One set of footsteps stopped, directly behind me. I remained frozen, while in my mind, I cried out to Verra, the Demon Goddess.
At that moment, something cold and hard touched the back of my neck. I was too frozen to flinch. I would have closed my eyes if I could have. Instead, I stared straight ahead. I wasn’t consciously aware of it at the time, but the Dragaeran girl was looking at me, and she started to rise then. I noticed her when her companion reached out a hand to stop her, which she brushed off.
Then I heard a soft, almost silky voice in my ear. “You didn’t see a thing,” it said. “Got that?” If I had had as much experience then as I do now, I would have known that I was in no real danger—if he’d had any intention of killing me he would have done so already. But I didn’t, and so I shook. I felt I should nod, but couldn’t manage. The Dragaeran girl was almost up to us now, and I imagine the guy behind me noticed her, because the blade was gone suddenly and I heard retreating footsteps.
I was shaking uncontrollably. The tall Dragaeran girl gently placed her hand on my shoulder. I saw sympathy on her face. It was a look I had never before been given from a Dragaeran, and it was, in its own way, as frightening as the experience I’d just been through. I had an urge to fall forward into her arms, but I didn’t let myself. I became aware that she was speaking, softly, gently. “It’s all right, they’ve left. Nothing is going to happen. Just take it easy, you’ll be fine . . .”
My father came storming in from the other room.
“Vlad!” he called, “what’s going on around here? Why—”
He stopped. He saw the body. I heard him getting sick and I felt ashamed for him. The hand on my shoulder tightened, then. I felt myself stop trembling, and looked at the girl in front of me.
Girl? I really couldn’t judge her age at all, but, being Dragaeran, she could be anywhere from a hundred to a thousand years old. Her clothing was black and gray, which I knew meant she was of House Jhereg. Her companion, who was now approaching us, was also a Jhereg. The three who had been at the other table were of the same House. Nothing of any significance there; it was mostly Jhereg, or an occasional Teckla, who came into our restaurant.
Her companion stood behind her.
“Your name is Vlad?” she asked me.
“I’m Kiera,” she said. I only nodded again. She smiled once more and turned to her companion. They paid their bill and left. I went back to help clean up after the murdered man—and my father.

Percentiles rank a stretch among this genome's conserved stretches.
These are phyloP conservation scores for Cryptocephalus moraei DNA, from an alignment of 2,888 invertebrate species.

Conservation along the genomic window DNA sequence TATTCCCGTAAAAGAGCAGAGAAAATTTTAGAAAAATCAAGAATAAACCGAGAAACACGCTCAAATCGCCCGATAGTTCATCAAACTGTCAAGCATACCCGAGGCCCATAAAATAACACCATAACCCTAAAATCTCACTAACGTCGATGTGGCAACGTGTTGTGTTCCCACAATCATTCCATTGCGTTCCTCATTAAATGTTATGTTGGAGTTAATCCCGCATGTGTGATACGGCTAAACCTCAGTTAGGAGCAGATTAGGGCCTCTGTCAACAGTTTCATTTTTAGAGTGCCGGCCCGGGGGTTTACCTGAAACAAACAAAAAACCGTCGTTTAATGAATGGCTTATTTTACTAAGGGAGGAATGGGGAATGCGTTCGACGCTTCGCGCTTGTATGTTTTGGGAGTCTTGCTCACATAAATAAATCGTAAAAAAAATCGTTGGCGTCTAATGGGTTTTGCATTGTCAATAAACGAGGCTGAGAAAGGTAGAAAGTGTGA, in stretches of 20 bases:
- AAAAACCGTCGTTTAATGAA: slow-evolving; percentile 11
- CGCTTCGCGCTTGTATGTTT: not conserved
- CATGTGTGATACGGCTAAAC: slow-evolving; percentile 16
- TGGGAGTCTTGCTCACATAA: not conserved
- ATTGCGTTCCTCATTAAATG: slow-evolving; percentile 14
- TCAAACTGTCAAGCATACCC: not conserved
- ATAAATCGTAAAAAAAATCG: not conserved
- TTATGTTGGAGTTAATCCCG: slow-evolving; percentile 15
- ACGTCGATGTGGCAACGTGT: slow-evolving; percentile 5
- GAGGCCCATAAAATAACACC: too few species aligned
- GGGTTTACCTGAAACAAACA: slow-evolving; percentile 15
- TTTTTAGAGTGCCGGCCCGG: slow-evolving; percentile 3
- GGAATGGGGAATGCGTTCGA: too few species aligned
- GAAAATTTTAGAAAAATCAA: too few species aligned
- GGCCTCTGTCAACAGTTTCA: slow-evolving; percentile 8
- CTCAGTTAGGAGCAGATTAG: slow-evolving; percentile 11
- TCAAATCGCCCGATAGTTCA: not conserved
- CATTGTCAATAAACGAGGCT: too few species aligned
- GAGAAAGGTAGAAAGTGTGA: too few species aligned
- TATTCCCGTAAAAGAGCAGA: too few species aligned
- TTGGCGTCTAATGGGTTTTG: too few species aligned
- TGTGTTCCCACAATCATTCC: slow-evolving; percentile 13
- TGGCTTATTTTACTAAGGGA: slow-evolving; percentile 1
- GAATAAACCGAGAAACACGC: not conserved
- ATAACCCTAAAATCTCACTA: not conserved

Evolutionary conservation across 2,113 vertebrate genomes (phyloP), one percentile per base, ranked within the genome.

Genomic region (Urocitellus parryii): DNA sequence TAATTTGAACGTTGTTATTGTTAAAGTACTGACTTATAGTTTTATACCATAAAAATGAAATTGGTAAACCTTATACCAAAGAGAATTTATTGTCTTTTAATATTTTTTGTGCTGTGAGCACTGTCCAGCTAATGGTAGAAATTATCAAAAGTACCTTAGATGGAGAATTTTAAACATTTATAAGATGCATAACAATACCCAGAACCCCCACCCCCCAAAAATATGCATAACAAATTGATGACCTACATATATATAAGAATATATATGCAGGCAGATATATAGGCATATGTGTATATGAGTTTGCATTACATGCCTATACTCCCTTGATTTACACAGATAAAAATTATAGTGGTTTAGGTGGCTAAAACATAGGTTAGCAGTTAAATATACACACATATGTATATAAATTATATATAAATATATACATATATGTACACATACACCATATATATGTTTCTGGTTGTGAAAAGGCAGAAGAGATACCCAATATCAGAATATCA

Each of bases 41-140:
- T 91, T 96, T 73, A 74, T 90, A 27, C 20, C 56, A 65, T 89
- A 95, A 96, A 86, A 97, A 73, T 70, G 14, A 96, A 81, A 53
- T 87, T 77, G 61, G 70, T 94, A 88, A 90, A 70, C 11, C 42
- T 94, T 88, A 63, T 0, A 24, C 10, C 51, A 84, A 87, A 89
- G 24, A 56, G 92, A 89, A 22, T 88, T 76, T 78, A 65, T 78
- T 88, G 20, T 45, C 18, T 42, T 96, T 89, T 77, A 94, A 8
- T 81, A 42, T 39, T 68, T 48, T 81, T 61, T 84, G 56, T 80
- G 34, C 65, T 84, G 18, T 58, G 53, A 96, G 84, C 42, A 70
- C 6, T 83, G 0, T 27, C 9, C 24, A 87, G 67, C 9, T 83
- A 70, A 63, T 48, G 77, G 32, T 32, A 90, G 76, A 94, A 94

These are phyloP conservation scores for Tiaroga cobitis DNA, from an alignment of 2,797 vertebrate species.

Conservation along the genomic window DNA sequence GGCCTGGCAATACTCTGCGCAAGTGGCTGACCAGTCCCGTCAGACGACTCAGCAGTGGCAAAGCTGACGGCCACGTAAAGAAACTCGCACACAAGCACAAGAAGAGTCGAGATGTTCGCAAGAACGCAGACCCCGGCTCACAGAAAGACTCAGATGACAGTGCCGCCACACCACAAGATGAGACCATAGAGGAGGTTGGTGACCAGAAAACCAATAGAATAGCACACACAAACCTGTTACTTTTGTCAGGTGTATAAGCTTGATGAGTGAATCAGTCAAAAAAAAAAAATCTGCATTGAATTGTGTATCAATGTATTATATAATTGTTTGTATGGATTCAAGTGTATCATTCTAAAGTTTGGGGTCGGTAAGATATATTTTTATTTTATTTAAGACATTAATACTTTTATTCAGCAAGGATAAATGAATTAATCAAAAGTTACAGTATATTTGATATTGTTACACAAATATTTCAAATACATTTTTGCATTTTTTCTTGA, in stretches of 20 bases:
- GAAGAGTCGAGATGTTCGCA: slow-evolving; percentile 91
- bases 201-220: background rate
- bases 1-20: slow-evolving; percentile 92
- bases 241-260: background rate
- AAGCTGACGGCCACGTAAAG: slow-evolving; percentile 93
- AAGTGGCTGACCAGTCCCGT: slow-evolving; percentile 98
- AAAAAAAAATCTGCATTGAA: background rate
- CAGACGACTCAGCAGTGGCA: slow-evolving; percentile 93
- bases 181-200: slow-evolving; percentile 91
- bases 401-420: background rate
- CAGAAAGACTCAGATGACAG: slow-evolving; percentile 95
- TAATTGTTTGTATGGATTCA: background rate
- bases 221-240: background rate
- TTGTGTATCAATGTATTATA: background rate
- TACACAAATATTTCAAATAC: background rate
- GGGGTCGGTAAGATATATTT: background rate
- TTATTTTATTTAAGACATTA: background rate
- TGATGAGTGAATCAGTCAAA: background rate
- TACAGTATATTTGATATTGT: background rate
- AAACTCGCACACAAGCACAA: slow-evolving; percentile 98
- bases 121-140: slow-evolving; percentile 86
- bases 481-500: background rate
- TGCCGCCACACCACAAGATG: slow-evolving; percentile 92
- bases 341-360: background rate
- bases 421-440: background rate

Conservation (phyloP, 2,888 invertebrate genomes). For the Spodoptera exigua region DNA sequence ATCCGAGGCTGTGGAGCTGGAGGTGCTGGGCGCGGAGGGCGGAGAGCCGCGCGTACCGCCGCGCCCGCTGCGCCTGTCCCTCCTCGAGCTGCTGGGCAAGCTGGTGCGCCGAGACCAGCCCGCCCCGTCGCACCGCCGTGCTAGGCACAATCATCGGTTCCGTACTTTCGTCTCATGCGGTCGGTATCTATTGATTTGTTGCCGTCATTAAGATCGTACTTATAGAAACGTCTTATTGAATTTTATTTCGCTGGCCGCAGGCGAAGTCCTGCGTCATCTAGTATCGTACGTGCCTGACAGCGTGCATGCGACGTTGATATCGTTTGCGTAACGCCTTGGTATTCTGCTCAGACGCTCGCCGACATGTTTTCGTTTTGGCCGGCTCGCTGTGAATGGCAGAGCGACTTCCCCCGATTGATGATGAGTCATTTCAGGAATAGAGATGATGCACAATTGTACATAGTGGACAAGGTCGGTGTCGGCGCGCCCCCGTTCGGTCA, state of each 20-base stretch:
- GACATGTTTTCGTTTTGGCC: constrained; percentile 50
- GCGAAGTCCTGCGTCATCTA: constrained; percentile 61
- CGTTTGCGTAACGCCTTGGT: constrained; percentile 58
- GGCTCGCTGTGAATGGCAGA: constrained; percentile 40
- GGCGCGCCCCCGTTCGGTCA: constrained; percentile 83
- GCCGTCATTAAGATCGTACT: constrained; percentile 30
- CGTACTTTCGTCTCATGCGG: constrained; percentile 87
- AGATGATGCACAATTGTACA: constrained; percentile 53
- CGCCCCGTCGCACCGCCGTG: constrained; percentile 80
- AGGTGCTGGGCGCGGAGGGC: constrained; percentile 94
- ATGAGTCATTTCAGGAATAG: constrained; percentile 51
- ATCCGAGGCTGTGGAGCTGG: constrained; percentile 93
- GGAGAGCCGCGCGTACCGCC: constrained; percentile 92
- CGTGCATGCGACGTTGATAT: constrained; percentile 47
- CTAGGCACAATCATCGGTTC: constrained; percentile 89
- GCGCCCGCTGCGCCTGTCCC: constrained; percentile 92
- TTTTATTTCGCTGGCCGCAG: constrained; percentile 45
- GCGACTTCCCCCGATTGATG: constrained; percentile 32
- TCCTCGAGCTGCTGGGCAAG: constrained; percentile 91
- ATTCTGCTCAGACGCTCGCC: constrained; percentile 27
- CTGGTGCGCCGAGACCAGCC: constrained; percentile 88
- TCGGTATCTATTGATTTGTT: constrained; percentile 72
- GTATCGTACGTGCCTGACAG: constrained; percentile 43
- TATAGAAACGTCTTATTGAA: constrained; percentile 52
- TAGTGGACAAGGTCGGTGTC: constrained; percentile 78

“Kiera,” I thought to myself, “I won’t forget you.”
When the Phoenix guards arrived some time later, I was in back, and I heard my father telling them that, no, no one had seen what had happened, we’d all been in back. But I never forgot the feel of a knife blade, as it is laid across the back of the neck.
* * *
And for another instance . . .
I was sixteen, and walking alone through the jungles west of Adrilankha. The city was somewhat more than a hundred miles away, and it was night. I was enjoying the feeling of solitude, and even the slight fear within my middle as I considered the possibility that I might run into a wild dzur, or a lyorn, or even, Verra preserve me, a dragon.
The ground under my boots alternated between “crunch” and “squish.” I didn’t make any effort to move quietly; I hoped that the noise I made would frighten off any beast which would otherwise frighten me off. The logic of that escapes me now.
I looked up, but there was no break in the overcast that blankets the Dragaeran Empire. My grandfather had told me that there was no such orange-red sky above his Eastern homeland. He’d said that one could see stars at night, and I had seen them through his eyes. He could open his mind to me, and did, often. It was part of his method for teaching witchcraft; a method that brought me, at age sixteen, to the jungles.
The sky lit the jungle enough for me to pick my way. I ignored the scratches on my face and arms from the foliage. Slowly, my stomach settled down from the nausea that had hit when I had done the teleport that brought me here.
There was a good touch of irony there, too, I realized—using a Dragaeran sorcery to bring me to where I could take the next step in learning witchcraft. I hitched the pack on my back, and stepped into a clearing.
This one looked like it might do, I decided. There were heavy grasses for perhaps forty feet in what was, very roughly, a circle. I walked around it, slowly and carefully, my eyes straining to pick out details. All I needed now was to stumble into a chreotha’s net.
But it was empty, my clearing. I went to the middle of it and set my pack down. I dug out a small black brazier, a bag of coals, a single black candle, a stick of incense, a dead teckla, and a few dried leaves. The leaves were from the gorynth plant, which is sacred to certain religions back East.